Paper: Fire suppression makes wildfires more severe

Open-access paper in Nature Communications, “Fire suppression makes wildfires more severe and accentuates impacts of climate change and fuel accumulation.”


Fire suppression is the primary management response to wildfires in many areas globally. By removing less-extreme wildfires, this approach ensures that remaining wildfires burn under more extreme conditions. Here, we term this the “suppression bias” and use a simulation model to highlight how this bias fundamentally impacts wildfire activity, independent of fuel accumulation and climate change. We illustrate how attempting to suppress all wildfires necessarily means that fires will burn with more severe and less diverse ecological impacts, with burned area increasing at faster rates than expected from fuel accumulation or climate change. Over a human lifespan, the modeled impacts of the suppression bias exceed those from fuel accumulation or climate change alone, suggesting that suppression may exert a significant and underappreciated influence on patterns of fire globally. Managing wildfires to safely burn under low and moderate conditions is thus a critical tool to address the growing wildfire crisis.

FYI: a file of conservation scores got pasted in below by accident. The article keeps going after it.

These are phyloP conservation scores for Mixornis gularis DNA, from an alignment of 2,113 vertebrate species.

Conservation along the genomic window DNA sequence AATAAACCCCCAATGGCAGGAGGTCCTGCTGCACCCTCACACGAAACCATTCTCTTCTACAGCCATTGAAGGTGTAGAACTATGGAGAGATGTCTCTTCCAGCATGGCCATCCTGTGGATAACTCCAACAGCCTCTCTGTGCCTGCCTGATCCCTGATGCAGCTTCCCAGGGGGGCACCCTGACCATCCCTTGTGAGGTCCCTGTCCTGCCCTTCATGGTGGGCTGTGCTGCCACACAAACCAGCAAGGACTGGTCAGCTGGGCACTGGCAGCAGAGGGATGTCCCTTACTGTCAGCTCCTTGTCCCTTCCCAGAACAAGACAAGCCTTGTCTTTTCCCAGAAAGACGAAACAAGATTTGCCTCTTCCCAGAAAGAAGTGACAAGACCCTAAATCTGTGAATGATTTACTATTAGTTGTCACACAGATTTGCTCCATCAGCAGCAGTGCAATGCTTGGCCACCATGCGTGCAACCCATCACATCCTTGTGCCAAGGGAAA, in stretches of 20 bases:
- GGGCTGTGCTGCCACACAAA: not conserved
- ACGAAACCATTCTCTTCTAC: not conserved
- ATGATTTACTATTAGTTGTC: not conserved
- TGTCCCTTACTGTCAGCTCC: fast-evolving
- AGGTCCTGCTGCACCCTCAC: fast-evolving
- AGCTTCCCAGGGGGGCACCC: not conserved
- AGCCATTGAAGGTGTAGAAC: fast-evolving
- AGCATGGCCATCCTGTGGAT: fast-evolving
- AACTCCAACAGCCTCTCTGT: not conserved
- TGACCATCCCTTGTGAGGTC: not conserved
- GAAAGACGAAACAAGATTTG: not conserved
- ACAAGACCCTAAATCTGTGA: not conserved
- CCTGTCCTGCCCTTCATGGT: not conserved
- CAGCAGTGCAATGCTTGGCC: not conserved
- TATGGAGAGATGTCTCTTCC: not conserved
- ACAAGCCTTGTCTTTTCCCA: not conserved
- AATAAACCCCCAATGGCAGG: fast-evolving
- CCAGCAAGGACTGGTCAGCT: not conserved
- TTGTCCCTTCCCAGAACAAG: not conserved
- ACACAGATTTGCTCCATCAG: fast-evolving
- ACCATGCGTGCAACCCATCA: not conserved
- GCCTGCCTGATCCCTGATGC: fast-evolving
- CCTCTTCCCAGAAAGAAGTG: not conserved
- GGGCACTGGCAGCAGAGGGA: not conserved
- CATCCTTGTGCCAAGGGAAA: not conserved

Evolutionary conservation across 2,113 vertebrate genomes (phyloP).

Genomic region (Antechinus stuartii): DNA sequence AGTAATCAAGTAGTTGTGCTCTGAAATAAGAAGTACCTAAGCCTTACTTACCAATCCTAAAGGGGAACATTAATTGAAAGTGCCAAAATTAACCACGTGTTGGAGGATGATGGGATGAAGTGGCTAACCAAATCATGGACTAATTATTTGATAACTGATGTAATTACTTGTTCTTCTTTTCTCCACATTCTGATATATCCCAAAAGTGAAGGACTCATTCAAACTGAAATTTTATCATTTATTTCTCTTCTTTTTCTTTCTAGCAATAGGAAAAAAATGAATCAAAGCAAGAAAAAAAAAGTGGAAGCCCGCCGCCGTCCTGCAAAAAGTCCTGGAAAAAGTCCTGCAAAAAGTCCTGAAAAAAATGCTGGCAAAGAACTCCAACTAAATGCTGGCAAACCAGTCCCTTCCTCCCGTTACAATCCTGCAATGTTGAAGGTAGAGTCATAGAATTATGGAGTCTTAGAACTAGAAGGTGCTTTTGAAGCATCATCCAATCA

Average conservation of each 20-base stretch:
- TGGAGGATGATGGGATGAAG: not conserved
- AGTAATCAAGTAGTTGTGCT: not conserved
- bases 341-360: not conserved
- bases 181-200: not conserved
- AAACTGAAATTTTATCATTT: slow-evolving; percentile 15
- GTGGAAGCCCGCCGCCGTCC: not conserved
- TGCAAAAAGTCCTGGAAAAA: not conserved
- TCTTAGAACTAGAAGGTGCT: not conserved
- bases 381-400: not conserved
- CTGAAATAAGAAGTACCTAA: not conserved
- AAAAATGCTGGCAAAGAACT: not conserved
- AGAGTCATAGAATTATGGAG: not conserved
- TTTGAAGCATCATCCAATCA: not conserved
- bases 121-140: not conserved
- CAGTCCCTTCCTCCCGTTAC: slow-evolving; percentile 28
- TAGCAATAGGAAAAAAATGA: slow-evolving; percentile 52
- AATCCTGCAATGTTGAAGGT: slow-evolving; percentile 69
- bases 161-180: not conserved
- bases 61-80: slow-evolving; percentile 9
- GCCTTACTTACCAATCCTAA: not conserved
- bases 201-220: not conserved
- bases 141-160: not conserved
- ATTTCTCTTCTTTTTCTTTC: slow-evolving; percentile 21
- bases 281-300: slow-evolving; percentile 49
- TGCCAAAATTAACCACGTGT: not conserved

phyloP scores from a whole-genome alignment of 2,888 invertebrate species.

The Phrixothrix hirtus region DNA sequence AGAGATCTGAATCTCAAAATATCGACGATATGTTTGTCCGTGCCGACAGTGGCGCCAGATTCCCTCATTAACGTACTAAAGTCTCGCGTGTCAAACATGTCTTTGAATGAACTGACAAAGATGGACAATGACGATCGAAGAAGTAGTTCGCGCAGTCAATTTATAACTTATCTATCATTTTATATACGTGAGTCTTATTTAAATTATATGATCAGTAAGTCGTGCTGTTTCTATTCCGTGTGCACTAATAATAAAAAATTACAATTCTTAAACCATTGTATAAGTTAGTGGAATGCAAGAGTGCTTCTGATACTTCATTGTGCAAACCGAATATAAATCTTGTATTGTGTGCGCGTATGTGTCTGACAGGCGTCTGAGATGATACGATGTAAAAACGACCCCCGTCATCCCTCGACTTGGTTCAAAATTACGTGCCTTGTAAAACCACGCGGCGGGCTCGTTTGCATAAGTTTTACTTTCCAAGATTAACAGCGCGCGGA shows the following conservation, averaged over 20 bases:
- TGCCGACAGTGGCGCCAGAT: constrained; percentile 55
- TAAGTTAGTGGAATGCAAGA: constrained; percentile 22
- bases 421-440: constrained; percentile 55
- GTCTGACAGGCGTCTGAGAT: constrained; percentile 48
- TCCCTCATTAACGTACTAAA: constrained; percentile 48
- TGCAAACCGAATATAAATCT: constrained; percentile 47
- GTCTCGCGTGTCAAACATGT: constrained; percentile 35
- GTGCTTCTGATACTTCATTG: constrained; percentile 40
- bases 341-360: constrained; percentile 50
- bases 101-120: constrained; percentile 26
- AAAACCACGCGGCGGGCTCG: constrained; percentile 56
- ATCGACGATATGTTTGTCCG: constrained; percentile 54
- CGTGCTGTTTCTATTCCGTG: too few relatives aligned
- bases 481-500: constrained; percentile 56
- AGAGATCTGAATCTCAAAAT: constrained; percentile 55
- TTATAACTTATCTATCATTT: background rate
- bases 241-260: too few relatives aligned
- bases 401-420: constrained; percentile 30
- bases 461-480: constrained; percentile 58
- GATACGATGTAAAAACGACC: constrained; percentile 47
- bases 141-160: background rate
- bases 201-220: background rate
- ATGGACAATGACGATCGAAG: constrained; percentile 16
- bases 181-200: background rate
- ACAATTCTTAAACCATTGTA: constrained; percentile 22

Thanks, Nick Smith, for adding this to your Healthy Forests news roundup today….

20 thoughts on “Paper: Fire suppression makes wildfires more severe”

  1. This was odd to me..
    “attempting to suppress all wildfires necessarily means that fires will burn with more severe and less diverse ecological impacts, with burned area increasing at faster rates than expected from fuel accumulation or climate change.” Whatever happened to understanding mechanisms? Why would that happen? It’s hard for me to imagine how “fire suppression” can be a factor independent from fuel loading as they are obviously deeply related.

    • My take is that there is less diversity in burn severity. That is, more high-intensity fire and less moderate and low intensity. Instead of patchworks of high, medium, and low severity, we’re seeing lots of high and less low. Not on every fire, of course.

      • Yes, but why is that? Some areas have.. high fuel loads which tends to lead to more intense fires on those acres.Fire suppression leads to … more trees.. with more fuel, which leads to more intensity. What mechanism does fire suppression work through that doesn’t involve more fuel?